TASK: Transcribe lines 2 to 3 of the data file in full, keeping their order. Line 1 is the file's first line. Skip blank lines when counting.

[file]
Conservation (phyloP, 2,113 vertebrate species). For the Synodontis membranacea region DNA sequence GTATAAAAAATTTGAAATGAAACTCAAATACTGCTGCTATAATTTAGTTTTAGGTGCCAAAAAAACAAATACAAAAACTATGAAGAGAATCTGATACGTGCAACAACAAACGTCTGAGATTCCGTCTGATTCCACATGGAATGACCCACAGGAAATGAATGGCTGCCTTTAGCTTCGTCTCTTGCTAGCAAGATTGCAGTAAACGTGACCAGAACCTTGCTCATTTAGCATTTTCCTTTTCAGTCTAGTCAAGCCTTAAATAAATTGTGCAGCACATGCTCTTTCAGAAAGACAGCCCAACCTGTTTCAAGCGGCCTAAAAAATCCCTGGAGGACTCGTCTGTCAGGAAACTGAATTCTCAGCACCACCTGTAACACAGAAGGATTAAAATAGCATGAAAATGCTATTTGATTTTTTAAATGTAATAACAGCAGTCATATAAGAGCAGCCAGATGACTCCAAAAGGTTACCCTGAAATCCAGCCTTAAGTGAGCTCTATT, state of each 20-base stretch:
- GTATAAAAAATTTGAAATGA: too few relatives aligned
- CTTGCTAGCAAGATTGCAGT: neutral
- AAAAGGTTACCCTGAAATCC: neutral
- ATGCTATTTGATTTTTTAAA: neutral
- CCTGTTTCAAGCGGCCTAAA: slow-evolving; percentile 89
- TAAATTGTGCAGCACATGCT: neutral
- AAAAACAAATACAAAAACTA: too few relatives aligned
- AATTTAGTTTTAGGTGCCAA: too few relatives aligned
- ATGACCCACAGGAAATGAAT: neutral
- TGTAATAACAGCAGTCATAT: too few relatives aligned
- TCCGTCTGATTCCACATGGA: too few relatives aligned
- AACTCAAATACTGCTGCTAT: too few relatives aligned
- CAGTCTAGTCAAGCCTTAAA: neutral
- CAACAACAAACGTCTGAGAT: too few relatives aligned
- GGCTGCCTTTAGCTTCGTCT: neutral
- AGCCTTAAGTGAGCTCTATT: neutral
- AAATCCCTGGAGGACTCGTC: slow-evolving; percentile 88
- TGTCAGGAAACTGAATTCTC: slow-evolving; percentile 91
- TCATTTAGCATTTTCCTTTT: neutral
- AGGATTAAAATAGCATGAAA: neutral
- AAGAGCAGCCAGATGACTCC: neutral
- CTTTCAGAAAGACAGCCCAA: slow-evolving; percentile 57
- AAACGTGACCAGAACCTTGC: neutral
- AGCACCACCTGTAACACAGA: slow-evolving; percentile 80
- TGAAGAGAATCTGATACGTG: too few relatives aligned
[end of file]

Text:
- GTATAAAAAATTTGAAATGA: too few relatives aligned
- CTTGCTAGCAAGATTGCAGT: neutral